Conflicts often arise between co-workers and disagreements between staff nurses are no exception. As a supervisor or manager you might need to intervene if conflicts between your nurses go unresolved for long periods of time or create stress. You don't want to show favoritism or partiality, so it's best to discuss matters privately between the nurses involved and avoid discussing the issues publicly.
Staff nurses work shifts so changeovers are often a cause of contention. Incoming nurses need to know what care has been given and what needs to be done with patients on their floor because conditions, treatments and medications often change during a patient's stay. Exiting nurses are often exhausted and don't want to micromanage or explain all the details to arriving nurses, especially when incoming nurses are tardy. Resolve changeover issues by establishing consistent changeover guidelines, such as asking incoming nurses to arrive during the final 15 or 30 minutes of the previous nurse's shift. Or, create patient checklists that must be discussed by both nurses during shift changes. .
Meet with disgruntled nurses in the privacy of your office and play the role of mediator. Sometimes staff nurses need a private place to air their concerns, without fearing that patients, patients' families, doctors and other medical staff will hear their complaints or get involved. Give each nurse time to respond to the other's complaints or frustrations. When issues are work-related, validate reasonable concerns or complaints and restate hospital or nurse station policies. Review official job descriptions so each nurse is reminded of her job expectations, especially if their roles differ. When issues are personal, remind them that they must not let their differences interfere with patient care. Notify human resources when ongoing conflicts negatively affect work responsibilities -- formal staff counseling might be available.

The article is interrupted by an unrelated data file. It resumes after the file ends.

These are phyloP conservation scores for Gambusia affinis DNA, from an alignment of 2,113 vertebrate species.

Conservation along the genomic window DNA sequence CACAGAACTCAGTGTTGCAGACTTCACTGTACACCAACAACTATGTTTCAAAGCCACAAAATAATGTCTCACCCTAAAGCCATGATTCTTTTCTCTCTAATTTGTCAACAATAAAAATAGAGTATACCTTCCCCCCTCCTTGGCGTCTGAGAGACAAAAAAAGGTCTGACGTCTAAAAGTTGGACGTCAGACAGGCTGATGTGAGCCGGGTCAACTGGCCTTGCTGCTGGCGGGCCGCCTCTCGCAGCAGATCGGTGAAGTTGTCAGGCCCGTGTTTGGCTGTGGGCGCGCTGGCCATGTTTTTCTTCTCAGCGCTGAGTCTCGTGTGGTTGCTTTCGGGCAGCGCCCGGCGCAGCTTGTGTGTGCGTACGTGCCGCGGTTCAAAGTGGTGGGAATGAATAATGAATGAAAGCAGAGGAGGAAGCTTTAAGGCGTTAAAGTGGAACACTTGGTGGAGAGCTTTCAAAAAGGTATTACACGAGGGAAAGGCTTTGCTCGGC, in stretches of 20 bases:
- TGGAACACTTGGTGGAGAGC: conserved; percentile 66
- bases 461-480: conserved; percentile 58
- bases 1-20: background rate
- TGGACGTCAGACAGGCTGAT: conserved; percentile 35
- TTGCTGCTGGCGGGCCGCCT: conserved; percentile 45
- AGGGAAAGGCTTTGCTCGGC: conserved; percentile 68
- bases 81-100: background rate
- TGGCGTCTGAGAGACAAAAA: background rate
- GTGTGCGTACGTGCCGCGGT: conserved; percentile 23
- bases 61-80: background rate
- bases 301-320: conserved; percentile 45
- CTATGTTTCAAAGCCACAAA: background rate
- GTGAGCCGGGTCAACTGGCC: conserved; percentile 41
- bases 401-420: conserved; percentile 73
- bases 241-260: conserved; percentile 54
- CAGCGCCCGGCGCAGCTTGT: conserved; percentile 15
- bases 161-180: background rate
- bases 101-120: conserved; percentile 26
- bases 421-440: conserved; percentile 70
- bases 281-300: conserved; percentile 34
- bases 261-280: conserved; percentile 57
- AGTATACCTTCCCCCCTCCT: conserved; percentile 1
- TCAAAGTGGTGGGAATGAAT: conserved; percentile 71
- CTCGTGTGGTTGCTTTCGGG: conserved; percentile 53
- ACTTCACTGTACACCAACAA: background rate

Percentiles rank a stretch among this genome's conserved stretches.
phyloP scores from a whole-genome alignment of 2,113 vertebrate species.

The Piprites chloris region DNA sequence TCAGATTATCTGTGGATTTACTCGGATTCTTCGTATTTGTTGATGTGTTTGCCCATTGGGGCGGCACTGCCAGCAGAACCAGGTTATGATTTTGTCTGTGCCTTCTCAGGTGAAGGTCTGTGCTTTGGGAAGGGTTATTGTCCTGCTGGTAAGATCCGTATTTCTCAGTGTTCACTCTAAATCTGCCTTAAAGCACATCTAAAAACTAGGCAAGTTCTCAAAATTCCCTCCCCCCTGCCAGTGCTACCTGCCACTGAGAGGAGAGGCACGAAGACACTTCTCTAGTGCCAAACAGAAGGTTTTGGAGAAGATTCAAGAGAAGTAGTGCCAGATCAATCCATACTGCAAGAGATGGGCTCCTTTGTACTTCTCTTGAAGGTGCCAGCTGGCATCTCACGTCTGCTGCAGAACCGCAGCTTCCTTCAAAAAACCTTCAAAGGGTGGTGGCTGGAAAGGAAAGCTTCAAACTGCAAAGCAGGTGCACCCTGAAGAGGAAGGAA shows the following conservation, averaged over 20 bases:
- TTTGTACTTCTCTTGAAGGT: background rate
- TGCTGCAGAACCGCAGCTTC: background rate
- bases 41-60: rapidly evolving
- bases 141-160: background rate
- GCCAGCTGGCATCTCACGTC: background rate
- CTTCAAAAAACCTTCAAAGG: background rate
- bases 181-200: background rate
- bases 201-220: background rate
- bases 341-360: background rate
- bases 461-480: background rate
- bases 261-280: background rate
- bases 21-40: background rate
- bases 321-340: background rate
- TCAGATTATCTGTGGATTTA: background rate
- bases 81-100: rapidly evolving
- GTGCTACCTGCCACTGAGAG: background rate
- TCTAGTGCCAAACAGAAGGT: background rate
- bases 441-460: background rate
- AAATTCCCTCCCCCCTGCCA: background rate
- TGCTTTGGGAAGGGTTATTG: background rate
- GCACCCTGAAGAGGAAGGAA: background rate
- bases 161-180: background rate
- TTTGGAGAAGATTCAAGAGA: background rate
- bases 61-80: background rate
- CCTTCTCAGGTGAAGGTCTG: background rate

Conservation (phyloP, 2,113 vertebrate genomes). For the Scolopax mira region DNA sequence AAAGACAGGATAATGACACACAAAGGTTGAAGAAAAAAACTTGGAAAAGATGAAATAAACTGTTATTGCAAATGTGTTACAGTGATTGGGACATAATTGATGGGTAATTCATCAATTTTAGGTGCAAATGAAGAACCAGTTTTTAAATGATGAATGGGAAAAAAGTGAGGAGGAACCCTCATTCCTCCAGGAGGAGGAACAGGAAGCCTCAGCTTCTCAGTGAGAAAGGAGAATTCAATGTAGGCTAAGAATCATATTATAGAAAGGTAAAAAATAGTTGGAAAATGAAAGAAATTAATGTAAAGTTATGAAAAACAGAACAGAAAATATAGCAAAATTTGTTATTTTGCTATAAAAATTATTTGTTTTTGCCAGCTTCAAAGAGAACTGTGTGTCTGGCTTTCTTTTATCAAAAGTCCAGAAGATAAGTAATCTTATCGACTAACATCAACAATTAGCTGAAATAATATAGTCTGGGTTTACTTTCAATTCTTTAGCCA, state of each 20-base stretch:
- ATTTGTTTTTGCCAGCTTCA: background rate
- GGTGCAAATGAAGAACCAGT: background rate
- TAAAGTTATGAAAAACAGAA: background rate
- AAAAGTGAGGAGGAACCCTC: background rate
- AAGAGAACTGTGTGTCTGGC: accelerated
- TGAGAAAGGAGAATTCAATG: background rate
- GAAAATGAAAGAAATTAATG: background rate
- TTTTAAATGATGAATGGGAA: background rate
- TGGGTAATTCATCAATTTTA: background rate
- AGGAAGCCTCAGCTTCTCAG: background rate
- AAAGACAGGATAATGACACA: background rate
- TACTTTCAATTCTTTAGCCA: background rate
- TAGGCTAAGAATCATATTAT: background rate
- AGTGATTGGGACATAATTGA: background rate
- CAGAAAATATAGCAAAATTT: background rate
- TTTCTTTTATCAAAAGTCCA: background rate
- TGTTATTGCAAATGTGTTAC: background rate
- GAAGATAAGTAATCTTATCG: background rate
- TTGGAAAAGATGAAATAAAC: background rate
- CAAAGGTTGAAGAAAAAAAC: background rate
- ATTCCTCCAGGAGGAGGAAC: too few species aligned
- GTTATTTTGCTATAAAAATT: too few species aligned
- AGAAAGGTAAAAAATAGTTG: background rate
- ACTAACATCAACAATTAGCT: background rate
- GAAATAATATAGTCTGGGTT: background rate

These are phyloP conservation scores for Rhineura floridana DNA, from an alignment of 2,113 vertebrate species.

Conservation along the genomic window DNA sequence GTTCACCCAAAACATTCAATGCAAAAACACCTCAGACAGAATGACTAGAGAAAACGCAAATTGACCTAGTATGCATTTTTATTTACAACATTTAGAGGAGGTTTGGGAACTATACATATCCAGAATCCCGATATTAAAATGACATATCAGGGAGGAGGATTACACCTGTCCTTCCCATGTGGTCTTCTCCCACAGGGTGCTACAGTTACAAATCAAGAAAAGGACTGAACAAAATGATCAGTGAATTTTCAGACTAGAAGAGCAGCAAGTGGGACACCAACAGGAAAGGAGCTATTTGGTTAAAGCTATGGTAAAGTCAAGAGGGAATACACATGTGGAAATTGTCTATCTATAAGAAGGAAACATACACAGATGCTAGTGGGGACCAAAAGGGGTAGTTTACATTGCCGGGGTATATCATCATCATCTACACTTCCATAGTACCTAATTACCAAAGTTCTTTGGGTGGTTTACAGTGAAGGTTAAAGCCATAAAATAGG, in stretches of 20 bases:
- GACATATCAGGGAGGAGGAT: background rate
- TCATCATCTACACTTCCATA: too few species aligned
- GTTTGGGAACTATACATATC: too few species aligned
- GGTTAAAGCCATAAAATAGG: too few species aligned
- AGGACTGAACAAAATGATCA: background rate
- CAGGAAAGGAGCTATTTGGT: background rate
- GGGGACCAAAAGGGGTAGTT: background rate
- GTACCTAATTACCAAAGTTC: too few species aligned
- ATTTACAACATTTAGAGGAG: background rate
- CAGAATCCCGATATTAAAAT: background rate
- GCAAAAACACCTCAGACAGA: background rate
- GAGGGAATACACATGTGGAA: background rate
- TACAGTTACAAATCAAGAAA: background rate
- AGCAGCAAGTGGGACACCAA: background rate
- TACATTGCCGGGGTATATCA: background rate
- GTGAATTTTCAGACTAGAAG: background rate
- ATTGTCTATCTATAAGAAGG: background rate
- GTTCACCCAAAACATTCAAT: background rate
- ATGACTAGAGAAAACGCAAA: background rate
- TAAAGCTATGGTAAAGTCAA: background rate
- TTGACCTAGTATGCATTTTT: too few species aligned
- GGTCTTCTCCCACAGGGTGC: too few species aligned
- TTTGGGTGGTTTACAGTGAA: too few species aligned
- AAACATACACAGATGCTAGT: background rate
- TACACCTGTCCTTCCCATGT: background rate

Once you have a clear understanding of who's involved in the conflict, what the issues are, and how the disagreement started, take your stand. You are the supervisor, so it's your job to reprimand nurses who are out of line. Speak to troublesome nurses privately and review policies, procedures, protocol and standards. Discuss topics that led to the conflict, such as inappropriate bedside manners, poor patient documentation, nurse station disorganization, rude language or behavior, insufficient sanitation procedures, poor communication, laziness, noncooperation or negligence. Remind problematic nurses that effective patient care requires a team-centered mindset and there's no room for contentious behavior.
Discourage competition, popularity contests and brown-nosing. Some patients, doctors and medical staff naturally connect with specific nurses or certain personality types, so you must dampen favoritism as much as possible. Juggle schedules so the same nurses don't always work with the same doctors or treat the same patients. Avoid singling out nurses for anything other than excellent service, and don't favor any staff over others. The goal is to create an effective, unified nursing staff that meets patient needs.